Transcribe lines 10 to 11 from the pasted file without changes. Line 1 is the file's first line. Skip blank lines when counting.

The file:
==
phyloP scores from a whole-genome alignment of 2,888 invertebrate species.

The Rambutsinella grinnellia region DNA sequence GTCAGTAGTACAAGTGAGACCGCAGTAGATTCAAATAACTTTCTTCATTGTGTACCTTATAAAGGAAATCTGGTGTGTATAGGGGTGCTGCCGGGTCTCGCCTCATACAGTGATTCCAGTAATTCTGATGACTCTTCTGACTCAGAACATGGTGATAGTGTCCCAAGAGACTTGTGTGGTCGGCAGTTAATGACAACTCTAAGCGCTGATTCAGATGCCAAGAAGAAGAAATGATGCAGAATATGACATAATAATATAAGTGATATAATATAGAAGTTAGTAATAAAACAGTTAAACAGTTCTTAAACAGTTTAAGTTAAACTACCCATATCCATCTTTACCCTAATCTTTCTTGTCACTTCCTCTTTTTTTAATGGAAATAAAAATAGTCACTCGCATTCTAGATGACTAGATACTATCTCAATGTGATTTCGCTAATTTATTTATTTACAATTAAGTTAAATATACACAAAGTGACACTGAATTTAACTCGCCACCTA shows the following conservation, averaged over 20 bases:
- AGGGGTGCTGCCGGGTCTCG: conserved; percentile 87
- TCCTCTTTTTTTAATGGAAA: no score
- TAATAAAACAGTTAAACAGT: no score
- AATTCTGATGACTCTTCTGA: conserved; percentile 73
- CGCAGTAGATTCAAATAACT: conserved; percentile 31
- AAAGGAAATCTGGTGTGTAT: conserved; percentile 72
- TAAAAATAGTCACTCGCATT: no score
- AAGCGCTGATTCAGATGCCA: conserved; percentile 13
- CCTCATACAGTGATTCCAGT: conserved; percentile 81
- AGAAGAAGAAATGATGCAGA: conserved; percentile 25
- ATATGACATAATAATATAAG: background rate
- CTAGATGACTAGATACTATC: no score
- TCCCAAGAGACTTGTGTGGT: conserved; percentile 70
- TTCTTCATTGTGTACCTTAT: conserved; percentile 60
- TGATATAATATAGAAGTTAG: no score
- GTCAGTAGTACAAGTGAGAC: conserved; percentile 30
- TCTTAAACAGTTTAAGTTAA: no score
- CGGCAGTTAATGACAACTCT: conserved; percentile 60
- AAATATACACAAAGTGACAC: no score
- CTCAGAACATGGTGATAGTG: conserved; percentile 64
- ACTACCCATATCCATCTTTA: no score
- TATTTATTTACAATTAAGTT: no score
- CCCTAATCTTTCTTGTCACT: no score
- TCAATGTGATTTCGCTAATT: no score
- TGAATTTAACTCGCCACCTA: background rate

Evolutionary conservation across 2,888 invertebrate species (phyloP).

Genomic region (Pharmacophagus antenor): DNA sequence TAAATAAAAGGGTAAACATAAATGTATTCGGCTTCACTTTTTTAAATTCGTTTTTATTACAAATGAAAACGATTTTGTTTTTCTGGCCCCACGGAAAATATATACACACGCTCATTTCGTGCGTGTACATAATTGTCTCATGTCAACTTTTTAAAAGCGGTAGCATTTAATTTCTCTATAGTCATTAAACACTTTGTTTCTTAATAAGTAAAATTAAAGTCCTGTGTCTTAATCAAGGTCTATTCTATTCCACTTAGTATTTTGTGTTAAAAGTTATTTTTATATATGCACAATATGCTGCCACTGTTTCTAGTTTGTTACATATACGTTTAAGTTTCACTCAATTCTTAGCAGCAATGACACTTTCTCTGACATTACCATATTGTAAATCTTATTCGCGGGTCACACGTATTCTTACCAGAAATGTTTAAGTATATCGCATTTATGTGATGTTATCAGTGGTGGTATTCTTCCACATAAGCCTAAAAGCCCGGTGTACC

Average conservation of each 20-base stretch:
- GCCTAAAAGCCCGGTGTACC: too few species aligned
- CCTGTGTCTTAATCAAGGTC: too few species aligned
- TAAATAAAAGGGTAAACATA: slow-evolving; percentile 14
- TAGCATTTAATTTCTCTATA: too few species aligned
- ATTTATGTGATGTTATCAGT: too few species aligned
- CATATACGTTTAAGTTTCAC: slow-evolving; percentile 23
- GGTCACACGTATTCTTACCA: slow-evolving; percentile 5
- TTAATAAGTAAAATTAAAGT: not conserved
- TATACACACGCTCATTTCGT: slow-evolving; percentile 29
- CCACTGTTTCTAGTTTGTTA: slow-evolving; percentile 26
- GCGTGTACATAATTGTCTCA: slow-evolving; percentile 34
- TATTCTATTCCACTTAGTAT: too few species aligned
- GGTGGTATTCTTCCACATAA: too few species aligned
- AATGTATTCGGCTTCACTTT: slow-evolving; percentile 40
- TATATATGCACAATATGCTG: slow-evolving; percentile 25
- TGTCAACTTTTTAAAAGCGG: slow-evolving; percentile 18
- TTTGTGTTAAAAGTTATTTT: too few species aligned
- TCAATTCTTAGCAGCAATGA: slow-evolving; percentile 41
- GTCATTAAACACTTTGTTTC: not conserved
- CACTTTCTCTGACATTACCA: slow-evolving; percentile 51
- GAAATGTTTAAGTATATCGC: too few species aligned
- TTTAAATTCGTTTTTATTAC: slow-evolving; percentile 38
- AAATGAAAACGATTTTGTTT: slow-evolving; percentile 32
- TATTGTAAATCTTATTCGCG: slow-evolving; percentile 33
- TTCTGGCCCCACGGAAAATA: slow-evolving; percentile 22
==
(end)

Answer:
- AAGCGCTGATTCAGATGCCA: conserved; percentile 13
- CCTCATACAGTGATTCCAGT: conserved; percentile 81